Parasite Is Great Cli-Fi
An opinion that I usually share at social capabilities, often with out provocation, is that Snowpiercer is among the greatest films of the 21st century. Most individuals appear to not share that view. Most individuals are incorrect.
If you’re among the many benighted tens of millions who’ve by no means skilled Bong Joon Ho’s masterpiece, I recommend you rectify that shortcoming instantly. (It’s on Netflix — no excuses!) In the meantime, right here’s the wild premise. It’s 2031. A determined stab at geoengineering has backfired catastrophically, entombing the world in ice. The few survivors — Chris Evans and Octavia Spencer amongst them — are trapped on a prepare, a “rattling ark” that, y’know, pierces the snow because it circles the earth. The dirt-smudged hoi polloi rot in guidance, locked down by armed guards, whereas the über-wealthy (led by Tilda Swinton, enjoying a creepy mashup of Hitler, Gaddafi, Thatcher, and, um, Silvio Berlusconi) frolic in opulence on the prepare’s head, waltzing by way of vehicles crammed with orange orchards and saunas and celebration medicine.
The Snowpiercer haters I encounter, whose legions embody my spouse, complain that it’s too heavy-handed. Which, high-quality. (Maybe they like the nuance of Mad Max.) The prepare isn’t a metaphor for the way local weather change will exacerbate inequality, however a shamelessly literal manifestation of it. I concede the purpose: Snowpiercer ain’t refined. Well, neither are the Australian bushfires.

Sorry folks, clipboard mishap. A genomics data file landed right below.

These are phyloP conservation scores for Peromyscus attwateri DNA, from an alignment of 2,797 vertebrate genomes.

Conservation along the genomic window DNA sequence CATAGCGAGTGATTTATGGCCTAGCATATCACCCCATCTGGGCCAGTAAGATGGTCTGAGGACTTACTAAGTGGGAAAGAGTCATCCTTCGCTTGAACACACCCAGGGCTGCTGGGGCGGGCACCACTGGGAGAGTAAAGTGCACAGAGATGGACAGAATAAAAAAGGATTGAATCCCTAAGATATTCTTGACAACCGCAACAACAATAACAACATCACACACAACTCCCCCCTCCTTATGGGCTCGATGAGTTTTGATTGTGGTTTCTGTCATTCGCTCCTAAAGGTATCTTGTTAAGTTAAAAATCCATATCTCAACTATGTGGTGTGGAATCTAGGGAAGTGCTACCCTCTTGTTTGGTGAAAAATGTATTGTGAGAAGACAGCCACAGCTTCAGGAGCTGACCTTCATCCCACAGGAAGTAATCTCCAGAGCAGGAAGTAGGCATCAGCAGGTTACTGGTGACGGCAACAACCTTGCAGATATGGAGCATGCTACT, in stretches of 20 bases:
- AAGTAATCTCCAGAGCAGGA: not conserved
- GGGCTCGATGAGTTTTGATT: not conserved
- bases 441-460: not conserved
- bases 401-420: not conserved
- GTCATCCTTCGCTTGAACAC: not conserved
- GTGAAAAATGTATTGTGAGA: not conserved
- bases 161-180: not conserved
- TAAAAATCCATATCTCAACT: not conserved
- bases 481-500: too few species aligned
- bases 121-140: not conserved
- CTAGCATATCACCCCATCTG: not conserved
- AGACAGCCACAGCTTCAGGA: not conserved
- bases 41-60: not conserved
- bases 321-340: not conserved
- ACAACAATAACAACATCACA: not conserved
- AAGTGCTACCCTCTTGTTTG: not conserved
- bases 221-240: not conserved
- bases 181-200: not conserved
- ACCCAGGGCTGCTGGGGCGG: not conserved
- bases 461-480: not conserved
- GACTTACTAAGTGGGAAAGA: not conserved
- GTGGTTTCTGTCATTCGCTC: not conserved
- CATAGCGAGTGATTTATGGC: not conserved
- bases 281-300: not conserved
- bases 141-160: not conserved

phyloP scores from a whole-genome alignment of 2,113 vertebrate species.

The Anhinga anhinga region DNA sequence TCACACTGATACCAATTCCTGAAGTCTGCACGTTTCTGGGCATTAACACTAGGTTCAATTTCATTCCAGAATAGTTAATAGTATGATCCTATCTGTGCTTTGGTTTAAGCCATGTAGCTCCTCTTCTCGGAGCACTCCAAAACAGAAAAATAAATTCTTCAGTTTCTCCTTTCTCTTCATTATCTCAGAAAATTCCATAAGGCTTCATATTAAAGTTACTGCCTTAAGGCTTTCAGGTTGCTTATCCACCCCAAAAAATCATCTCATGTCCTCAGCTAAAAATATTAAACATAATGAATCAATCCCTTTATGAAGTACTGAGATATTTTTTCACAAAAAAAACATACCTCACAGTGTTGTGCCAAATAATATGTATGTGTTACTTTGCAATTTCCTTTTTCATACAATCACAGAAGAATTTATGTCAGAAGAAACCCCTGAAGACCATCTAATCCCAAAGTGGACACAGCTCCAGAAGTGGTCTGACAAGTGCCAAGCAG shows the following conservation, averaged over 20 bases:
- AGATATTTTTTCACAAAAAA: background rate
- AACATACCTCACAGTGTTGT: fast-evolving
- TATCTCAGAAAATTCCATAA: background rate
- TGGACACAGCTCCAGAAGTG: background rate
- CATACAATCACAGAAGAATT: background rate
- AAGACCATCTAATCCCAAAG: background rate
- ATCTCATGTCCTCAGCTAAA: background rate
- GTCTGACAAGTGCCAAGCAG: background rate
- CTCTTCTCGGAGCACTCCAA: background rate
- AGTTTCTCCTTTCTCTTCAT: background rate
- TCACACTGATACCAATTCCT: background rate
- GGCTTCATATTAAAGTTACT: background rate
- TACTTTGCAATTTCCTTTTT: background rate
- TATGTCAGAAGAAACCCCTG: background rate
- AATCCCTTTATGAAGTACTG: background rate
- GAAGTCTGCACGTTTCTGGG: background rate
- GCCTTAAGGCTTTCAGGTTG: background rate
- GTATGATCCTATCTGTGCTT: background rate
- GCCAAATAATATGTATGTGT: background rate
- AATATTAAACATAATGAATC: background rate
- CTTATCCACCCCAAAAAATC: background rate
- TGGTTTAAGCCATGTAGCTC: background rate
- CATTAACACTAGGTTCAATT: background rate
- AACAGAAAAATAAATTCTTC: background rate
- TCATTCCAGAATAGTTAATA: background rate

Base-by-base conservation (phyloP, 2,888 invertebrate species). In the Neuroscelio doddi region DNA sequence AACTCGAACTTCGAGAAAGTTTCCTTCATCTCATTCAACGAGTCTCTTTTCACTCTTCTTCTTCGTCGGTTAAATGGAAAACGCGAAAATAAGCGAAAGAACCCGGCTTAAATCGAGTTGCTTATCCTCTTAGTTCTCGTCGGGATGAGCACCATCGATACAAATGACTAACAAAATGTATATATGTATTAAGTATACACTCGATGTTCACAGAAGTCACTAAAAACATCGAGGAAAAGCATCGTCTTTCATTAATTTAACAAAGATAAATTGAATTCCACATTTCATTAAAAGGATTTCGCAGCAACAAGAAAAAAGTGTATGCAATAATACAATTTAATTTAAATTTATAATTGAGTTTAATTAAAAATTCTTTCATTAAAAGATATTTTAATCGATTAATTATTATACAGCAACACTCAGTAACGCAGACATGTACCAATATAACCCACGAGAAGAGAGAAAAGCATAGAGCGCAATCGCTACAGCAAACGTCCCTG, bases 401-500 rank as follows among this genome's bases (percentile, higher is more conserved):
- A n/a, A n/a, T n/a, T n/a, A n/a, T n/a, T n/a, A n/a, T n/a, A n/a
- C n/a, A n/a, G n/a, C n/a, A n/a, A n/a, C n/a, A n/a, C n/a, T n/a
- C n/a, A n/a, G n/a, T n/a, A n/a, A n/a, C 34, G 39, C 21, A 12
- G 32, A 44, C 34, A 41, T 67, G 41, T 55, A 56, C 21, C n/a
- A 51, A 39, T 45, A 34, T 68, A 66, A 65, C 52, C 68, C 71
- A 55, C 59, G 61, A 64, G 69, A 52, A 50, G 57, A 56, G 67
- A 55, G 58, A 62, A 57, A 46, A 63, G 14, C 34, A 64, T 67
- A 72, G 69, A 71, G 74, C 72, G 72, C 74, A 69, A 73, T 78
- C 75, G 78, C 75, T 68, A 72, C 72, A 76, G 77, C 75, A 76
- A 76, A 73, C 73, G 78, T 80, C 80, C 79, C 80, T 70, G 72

If you’re one of many individuals who thinks Snowpiercer is simply too crude a satire of our grim future, you would possibly choose Bong’s newest work of thinkpiece-inspiring brilliance, which is, after all, Parasite. If Snowpiercer was a film about international warming with overtones of sophistication warfare, Parasite is a film about class warfare that ingeniously backgrounds international warming. At its coronary heart are two Korean households, the rich Parks and the poor Kims. They’re divided not solely by social standing, however, crucially, by topography. The Parks stay behind locked gates in a large, spotless home designed by a famend architect, up a steep avenue within the Seoul highlands — a metropolis on a hill. The Kims, who resourcefully insinuate themselves into the Parks’ lives over the film’s course, squat in a cramped subterranean bunker in a low-elevation slum, tormented by crappy WiFi and pissing drunks.
Bong regularly and cleverly emphasizes this altitudinal gradient. The Kims, it appears, are without end hustling up or down the vertiginous stone staircase that results in and from their downtrodden neighborhood, which is eternally forged in a sickly pall. Said the movie’s cinematographer, Hong Kyung-pyo, in an interview: “In terms of topography, if you visit the concentrated semi-basement area in the lowland and the rich area in the highland, the difference in the amount of sunlight is obvious.” The Parks’ shiny hilltop dwelling feels clear and salubrious, whereas the Kims’ nook of the town offers off a dirty, polluted vibe, smothered by Seoul’s unshakeable layer of particulate matter.